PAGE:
"You know it hasn't been easy for me."

"I know it hasn't. I'm sorry."

She walked to the side of the room and sat down in an armchair, once again not knowing what to say next. She didn't want to surrender to the anger that she was trying to repress, but she could feel it swelling within her as if it were something having physical dimensions.

"You've changed," she said softly.

"I know," he said. "You've said that several times before, but it's the truth." He waited for her to reply but she made no motion to speak. "I don't like George Gershwin any more," he said, "so don't feel too badly about it."

Now he was becoming brutal, and he could feel himself filling with self-contempt for it. He knew what she would say next and he felt a glow of pride as she obliged him.

"What does George Gershwin have to do with it?" she asked.

"I used to think about his music all the time. How much I missed it and how when I got home, I would sit down and listen to him for hours. Well, I got home finally, and I listened to his music and I found that I didn't like it."

"I don't see it," she said.

He turned on his side so that he could look her fully in the face. "It's the same way with you, Anne," he said slowly. "I don't love you any more."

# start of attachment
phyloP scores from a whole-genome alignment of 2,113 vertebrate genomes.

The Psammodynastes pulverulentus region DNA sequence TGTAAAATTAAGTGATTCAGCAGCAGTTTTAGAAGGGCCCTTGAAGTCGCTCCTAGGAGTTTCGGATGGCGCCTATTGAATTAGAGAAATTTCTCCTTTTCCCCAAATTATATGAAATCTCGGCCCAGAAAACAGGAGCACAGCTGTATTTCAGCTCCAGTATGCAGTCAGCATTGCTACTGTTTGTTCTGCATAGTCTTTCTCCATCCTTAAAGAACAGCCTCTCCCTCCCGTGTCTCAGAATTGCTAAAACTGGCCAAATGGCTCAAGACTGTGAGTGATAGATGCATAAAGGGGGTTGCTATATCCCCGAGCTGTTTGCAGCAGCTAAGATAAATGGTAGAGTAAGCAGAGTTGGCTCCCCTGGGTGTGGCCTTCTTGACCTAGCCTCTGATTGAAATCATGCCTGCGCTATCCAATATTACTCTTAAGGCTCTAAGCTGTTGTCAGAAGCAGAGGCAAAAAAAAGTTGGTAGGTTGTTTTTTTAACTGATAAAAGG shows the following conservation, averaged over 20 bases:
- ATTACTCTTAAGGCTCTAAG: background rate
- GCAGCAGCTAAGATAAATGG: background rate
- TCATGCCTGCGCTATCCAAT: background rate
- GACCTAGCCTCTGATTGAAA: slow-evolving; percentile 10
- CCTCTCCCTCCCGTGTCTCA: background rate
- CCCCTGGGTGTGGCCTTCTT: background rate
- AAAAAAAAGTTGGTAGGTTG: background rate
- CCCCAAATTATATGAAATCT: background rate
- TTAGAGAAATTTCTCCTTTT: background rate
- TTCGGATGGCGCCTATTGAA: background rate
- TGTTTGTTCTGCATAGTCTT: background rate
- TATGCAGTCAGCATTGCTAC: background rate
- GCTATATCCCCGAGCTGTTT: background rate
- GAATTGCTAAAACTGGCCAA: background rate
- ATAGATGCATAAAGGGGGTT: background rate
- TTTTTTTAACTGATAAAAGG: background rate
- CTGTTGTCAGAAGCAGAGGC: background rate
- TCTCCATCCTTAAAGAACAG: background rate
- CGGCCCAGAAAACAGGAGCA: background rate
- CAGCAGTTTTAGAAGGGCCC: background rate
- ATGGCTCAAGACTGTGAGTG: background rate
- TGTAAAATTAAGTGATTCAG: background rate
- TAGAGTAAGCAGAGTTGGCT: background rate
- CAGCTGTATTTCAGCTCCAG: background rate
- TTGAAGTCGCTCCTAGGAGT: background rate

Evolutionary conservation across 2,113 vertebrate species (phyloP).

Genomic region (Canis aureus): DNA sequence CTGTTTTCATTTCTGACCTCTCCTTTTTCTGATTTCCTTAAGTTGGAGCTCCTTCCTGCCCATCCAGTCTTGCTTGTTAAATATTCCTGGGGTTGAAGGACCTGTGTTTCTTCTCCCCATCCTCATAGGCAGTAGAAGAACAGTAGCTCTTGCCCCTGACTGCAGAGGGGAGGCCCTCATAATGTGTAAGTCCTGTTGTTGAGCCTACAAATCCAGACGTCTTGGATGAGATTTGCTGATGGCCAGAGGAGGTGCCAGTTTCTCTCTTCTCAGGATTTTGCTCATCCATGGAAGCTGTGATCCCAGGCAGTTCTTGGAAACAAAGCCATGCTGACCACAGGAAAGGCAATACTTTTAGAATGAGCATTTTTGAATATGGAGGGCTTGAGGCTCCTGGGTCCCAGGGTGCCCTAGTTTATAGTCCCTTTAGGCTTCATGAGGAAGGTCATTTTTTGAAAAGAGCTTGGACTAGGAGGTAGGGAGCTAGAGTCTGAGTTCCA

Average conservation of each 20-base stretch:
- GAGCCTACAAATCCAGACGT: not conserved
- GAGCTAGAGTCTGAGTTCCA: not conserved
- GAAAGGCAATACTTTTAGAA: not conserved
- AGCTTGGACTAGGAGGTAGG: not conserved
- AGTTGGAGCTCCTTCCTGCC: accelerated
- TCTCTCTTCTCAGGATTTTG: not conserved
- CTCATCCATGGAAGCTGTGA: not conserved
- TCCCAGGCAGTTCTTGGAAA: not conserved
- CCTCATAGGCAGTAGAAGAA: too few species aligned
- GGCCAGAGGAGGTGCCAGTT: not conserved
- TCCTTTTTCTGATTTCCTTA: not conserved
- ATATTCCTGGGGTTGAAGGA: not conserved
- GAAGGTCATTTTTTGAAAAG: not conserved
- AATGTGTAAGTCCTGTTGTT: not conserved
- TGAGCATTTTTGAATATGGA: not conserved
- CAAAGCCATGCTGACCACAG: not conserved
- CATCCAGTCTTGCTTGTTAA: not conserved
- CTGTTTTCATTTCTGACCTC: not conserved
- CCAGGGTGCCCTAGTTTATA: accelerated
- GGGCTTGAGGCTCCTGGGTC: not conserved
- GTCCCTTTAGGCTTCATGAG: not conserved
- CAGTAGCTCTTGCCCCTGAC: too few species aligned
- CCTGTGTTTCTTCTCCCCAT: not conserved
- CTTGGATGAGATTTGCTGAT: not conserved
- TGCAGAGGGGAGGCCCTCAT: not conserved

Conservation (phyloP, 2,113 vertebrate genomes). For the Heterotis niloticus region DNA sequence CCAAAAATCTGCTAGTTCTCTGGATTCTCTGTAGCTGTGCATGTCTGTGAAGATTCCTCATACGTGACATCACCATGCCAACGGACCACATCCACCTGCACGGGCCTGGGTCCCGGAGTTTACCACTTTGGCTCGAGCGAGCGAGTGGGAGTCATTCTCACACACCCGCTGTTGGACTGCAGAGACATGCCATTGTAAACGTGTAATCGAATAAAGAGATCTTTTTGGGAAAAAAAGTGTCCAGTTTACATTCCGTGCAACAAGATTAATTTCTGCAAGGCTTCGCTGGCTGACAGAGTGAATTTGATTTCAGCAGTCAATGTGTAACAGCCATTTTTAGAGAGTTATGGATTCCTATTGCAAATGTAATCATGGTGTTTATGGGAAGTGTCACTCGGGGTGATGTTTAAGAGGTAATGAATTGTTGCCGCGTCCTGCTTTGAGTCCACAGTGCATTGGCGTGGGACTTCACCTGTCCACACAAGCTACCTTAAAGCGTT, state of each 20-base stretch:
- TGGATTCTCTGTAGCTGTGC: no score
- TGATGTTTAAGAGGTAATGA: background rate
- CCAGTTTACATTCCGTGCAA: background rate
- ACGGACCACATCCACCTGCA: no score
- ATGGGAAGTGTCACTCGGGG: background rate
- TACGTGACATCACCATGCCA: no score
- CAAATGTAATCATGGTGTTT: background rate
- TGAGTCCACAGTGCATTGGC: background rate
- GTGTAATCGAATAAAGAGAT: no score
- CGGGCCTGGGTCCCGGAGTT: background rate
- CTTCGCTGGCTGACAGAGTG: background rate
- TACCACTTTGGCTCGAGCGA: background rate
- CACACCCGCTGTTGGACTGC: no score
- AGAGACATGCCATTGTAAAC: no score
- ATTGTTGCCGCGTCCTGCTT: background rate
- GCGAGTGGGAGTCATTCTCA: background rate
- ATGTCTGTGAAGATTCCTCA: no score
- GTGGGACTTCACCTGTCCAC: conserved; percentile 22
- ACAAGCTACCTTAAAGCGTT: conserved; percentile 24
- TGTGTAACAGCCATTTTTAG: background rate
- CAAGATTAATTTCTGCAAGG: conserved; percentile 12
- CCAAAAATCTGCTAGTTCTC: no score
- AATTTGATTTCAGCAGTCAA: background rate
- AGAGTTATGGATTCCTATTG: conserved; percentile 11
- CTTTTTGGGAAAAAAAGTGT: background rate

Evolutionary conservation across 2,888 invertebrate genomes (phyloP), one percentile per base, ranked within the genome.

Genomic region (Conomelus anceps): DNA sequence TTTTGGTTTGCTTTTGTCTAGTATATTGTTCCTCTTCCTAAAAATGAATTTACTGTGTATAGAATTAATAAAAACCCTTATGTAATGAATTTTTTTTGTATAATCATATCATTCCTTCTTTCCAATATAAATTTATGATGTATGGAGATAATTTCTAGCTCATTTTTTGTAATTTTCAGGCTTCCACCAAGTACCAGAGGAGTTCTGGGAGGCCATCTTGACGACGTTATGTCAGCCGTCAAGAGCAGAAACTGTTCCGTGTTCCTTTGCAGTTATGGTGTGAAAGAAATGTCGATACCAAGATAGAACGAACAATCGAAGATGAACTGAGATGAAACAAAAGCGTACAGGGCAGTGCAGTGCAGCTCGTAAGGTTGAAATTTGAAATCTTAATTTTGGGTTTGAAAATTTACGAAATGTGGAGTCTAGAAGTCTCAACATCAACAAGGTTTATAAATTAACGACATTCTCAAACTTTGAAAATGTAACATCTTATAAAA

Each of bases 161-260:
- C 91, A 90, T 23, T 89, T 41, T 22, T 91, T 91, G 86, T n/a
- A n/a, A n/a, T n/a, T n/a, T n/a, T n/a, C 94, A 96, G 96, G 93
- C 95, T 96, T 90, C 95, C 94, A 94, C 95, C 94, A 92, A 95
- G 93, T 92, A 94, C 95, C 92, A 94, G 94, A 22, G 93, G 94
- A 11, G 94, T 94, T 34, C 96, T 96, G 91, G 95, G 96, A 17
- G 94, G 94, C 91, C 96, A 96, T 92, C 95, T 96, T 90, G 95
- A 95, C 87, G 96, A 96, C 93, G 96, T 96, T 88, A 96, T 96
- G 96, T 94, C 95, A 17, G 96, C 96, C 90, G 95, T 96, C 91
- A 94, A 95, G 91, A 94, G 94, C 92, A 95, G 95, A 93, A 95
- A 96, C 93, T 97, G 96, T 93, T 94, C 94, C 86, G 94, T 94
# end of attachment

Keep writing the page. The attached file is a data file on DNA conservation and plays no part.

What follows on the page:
She sat up quickly as if the words had slapped her across the face. "That's not true," she said.

"No, it isn't," he said. "But I don't. That's the way it is and as long as it is that way, we might as well face it now. There isn't any point in dragging out something that is unpleasant. The kindest use a knife because the dead soon grow cold."

He studied her features to see if she was going to cry and he saw that she wasn't. He noticed it with disappointment. He became conscious of the rings in his hands and he grated one against the other mechanically as he waited for her to speak.

"That's nice," she said. "That's very nice."

"That's the way it is."

"Do you want a divorce?" she asked.

"No," he said, "I don't want a divorce. I have been leaning upon you for support too long a time. Psychologically, I am dependent upon you."

"Good God!" she exclaimed in desperation. "Then what do you want?"

A mischievous smile played with his mouth.

"A pitcher of beer," he said.

She rose to her feet and walked from the room. He turned over on his back and stared at the ceiling, feeling unhappy, wanting something and not knowing just what it was. He heard her come back into the room, but he continued to lie there without moving.

"Will you please get dressed?" she said. "We'll talk about it some other time."

"No," he said.

"Harry and Edith will be here soon. I can't very well entertain them in the hallway."

"Send them in." He turned to his side and looked at her. "I'll see them."

"Put some clothes on, then. You're naked."